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Tax hikes for landlords are ‘hurting but not working’

The stamp duty hike and mortgage tax relief cuts simply do not add up for buy-to-let landlords, leaving many with little alternative but to increase rents, as reflected by the latest data released by the Local Government Association.

The figures reveal that the average private sector rent is now £852 a month across the country, and while this figure is a mean average rather than the more accurate median rent of £675 figure produced by the Valuation Office Agency - heavily skewed by much higher rents in London - the Residential Landlords Association (RLA) is warning that it is a reflection of the supply crisis in rental housing. This is further demonstrated by sharp falls in buy-to-let mortgage applications.

The RLA fear that the situation is likely to get worse as the mortgage tax relief cuts simply do not add up for buy-to-let landlords, leaving them with little alternative but to increase rents or turf tenants out.


According to research conducted by the RLA, just 19% of landlords plan to invest in new property over the next 12 months, with 58% considering reducing further investment in their rental properties due to recent finance changes because of tax increases.

Although ministers have sought to boost the number of homes for private rent by encouraging institutional investment in the sector, the London School of Economics last year said that individual landlords will remain the dominant players in the market.

The RLA warns that no route can be found to boost the supply of homes for private rent that the country needs without providing support for the majority of landlords who are individuals or small firms.

The trade body is now calling for the government to scrap the decision to tax a landlord’s turnover, rather than profit, abandon the mortgage interest relief changes and to no longer apply the stamp duty levy on additional homes where a property is adding to the supply of housing available to rent.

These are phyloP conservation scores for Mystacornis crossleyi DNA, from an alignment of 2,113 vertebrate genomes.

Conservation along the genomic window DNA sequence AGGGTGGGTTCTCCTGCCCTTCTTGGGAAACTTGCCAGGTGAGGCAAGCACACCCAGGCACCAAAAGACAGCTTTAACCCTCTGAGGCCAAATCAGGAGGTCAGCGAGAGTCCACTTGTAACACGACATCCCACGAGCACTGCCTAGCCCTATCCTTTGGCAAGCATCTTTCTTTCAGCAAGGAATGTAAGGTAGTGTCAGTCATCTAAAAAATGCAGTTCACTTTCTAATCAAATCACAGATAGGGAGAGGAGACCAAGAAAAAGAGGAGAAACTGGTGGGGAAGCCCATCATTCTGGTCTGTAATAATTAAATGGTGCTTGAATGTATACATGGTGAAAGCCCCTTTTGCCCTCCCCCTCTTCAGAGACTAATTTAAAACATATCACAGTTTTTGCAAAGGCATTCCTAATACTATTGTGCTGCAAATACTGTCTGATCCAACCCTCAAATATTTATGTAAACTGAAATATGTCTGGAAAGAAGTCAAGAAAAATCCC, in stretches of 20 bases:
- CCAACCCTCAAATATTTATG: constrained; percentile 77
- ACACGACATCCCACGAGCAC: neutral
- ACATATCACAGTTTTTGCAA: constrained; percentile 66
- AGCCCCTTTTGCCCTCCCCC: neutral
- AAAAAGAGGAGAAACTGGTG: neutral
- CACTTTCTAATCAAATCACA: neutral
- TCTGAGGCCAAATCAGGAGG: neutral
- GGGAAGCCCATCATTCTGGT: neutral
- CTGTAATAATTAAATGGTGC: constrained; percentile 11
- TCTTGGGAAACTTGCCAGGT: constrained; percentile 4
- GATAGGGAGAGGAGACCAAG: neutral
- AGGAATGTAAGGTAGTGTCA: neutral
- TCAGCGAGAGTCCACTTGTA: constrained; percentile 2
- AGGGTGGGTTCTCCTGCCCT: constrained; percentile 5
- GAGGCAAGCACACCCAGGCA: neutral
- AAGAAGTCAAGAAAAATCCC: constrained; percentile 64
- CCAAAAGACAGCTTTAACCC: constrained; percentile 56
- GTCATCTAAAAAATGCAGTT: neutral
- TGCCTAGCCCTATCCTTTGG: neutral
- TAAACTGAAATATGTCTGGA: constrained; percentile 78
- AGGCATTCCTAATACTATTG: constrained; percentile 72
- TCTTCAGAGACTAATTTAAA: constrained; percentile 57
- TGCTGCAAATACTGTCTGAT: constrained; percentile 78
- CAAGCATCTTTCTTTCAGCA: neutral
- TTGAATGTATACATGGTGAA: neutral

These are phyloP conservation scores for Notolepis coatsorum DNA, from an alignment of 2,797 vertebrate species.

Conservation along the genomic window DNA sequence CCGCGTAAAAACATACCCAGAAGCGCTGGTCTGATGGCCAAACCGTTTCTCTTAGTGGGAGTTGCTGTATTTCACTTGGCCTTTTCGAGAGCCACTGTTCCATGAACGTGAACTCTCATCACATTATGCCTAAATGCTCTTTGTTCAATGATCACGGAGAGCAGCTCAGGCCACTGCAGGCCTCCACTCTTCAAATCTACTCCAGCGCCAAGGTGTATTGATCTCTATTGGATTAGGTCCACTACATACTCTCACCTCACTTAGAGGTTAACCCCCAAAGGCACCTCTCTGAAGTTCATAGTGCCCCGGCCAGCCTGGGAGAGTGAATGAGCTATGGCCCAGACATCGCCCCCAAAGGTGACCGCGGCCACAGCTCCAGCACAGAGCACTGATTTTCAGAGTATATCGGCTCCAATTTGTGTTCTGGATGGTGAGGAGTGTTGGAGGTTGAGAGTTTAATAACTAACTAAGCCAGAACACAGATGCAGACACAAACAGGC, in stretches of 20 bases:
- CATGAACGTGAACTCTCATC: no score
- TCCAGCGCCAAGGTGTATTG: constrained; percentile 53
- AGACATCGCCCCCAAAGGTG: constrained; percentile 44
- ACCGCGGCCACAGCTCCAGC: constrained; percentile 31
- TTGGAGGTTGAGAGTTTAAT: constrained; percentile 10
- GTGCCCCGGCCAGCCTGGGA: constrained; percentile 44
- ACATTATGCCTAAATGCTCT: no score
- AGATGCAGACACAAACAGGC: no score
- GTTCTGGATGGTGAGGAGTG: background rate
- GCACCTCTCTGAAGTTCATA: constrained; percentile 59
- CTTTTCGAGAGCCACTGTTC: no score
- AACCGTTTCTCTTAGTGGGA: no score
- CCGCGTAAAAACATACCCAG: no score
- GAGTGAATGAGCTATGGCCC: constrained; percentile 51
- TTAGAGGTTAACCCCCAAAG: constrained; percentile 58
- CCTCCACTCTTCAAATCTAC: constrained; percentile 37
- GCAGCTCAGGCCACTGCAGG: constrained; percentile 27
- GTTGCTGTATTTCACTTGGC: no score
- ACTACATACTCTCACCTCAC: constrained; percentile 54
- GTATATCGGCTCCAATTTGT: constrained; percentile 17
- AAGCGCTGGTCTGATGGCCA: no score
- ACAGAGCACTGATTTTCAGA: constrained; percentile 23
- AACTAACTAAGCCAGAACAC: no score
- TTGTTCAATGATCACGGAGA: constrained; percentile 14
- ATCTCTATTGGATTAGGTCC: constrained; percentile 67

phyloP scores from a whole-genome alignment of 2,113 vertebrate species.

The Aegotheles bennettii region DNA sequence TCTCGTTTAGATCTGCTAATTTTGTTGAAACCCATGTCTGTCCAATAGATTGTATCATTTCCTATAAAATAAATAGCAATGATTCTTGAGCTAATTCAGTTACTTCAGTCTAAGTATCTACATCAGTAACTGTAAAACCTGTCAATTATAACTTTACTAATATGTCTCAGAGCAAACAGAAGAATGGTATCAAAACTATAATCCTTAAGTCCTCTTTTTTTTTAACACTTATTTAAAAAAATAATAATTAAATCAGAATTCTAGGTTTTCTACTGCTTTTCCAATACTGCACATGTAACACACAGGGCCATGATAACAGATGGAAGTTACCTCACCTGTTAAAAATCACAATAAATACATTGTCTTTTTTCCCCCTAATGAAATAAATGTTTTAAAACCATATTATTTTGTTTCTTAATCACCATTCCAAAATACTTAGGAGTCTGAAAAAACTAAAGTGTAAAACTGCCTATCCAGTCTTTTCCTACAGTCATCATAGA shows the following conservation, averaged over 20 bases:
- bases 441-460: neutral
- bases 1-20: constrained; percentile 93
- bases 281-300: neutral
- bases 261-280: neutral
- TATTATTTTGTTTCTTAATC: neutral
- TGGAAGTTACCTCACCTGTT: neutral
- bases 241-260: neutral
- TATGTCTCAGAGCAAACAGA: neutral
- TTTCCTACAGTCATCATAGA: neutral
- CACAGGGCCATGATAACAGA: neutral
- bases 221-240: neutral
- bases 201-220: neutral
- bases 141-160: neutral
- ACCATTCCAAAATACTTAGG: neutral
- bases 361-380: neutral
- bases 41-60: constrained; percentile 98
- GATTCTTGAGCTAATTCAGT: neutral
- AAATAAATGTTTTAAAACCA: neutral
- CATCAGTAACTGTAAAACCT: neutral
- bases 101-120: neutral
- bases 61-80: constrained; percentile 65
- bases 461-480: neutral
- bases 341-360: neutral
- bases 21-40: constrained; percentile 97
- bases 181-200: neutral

RLA policy director, David Smith, said: “The research from the LGA shows clearly the problem being caused by the Government’s tax increases in a softening economy.

“Individual landlords are stalling investment in new property as a result of the changes, whilst institutional investors are failing to come forward to provide the homes to rent we need.

“The government argued that the tax changes were about supporting first time buyers. What has happened is that tenants can’t find the homes to rent they need, whilst being unable to afford a home of their own.

“The rental housing tax hikes are simply hurting but not working for anyone. It is time to scrap them.”

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  • Mark Wilson

    I do not agree with this self serving article as I keep reading that rents are falling. My own experience in central London is that they are.


    Is that so? Because as a landlord in London, I can assure you that this has not been my experience. Thanks to S24 I have put rents up this year. There has not been so much as a murmur from any of my tenants. Why? Because most other landlords are doing the same and therefore there is nowhere for tenants to go.

    If S24 continues, I will put rents up again next year. And the next. And the next. This I will have to do simply to feed the taxman. In the meantime, I will cease any further investment i.e. no adding to the nation's rental stock by this landlord. Which, in turn, will only serve to drive rents up more.


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